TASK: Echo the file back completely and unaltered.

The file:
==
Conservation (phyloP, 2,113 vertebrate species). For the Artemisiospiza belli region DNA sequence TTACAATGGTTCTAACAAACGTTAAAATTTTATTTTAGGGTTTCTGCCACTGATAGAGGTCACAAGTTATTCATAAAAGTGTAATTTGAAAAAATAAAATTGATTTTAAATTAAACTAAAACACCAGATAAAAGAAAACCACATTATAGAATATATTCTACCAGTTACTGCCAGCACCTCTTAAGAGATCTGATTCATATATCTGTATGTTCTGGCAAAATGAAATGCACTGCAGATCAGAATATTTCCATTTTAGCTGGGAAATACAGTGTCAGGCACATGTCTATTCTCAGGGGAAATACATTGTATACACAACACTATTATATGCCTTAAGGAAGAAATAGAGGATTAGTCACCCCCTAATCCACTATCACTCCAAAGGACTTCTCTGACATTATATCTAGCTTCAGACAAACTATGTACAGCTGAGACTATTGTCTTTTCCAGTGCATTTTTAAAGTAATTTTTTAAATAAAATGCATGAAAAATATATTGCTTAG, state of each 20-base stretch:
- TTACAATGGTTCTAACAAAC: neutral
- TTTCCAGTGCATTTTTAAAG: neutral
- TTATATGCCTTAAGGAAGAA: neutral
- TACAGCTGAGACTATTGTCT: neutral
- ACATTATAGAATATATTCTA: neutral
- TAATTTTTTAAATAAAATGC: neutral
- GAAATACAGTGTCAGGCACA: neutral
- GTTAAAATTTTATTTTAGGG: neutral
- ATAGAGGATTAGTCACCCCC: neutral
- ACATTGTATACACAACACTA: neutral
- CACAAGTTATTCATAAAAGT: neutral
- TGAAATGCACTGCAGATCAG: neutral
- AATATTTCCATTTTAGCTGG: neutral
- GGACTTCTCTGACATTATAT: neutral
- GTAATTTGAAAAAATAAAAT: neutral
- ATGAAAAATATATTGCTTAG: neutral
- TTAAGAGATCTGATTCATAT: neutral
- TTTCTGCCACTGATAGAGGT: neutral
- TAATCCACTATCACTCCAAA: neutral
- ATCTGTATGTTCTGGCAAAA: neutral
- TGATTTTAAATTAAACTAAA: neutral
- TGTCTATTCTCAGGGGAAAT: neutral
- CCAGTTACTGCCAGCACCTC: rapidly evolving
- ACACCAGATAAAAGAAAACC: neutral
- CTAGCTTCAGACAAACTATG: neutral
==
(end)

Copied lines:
Conservation (phyloP, 2,113 vertebrate species). For the Artemisiospiza belli region DNA sequence TTACAATGGTTCTAACAAACGTTAAAATTTTATTTTAGGGTTTCTGCCACTGATAGAGGTCACAAGTTATTCATAAAAGTGTAATTTGAAAAAATAAAATTGATTTTAAATTAAACTAAAACACCAGATAAAAGAAAACCACATTATAGAATATATTCTACCAGTTACTGCCAGCACCTCTTAAGAGATCTGATTCATATATCTGTATGTTCTGGCAAAATGAAATGCACTGCAGATCAGAATATTTCCATTTTAGCTGGGAAATACAGTGTCAGGCACATGTCTATTCTCAGGGGAAATACATTGTATACACAACACTATTATATGCCTTAAGGAAGAAATAGAGGATTAGTCACCCCCTAATCCACTATCACTCCAAAGGACTTCTCTGACATTATATCTAGCTTCAGACAAACTATGTACAGCTGAGACTATTGTCTTTTCCAGTGCATTTTTAAAGTAATTTTTTAAATAAAATGCATGAAAAATATATTGCTTAG, state of each 20-base stretch:
- TTACAATGGTTCTAACAAAC: neutral
- TTTCCAGTGCATTTTTAAAG: neutral
- TTATATGCCTTAAGGAAGAA: neutral
- TACAGCTGAGACTATTGTCT: neutral
- ACATTATAGAATATATTCTA: neutral
- TAATTTTTTAAATAAAATGC: neutral
- GAAATACAGTGTCAGGCACA: neutral
- GTTAAAATTTTATTTTAGGG: neutral
- ATAGAGGATTAGTCACCCCC: neutral
- ACATTGTATACACAACACTA: neutral
- CACAAGTTATTCATAAAAGT: neutral
- TGAAATGCACTGCAGATCAG: neutral
- AATATTTCCATTTTAGCTGG: neutral
- GGACTTCTCTGACATTATAT: neutral
- GTAATTTGAAAAAATAAAAT: neutral
- ATGAAAAATATATTGCTTAG: neutral
- TTAAGAGATCTGATTCATAT: neutral
- TTTCTGCCACTGATAGAGGT: neutral
- TAATCCACTATCACTCCAAA: neutral
- ATCTGTATGTTCTGGCAAAA: neutral
- TGATTTTAAATTAAACTAAA: neutral
- TGTCTATTCTCAGGGGAAAT: neutral
- CCAGTTACTGCCAGCACCTC: rapidly evolving
- ACACCAGATAAAAGAAAACC: neutral
- CTAGCTTCAGACAAACTATG: neutral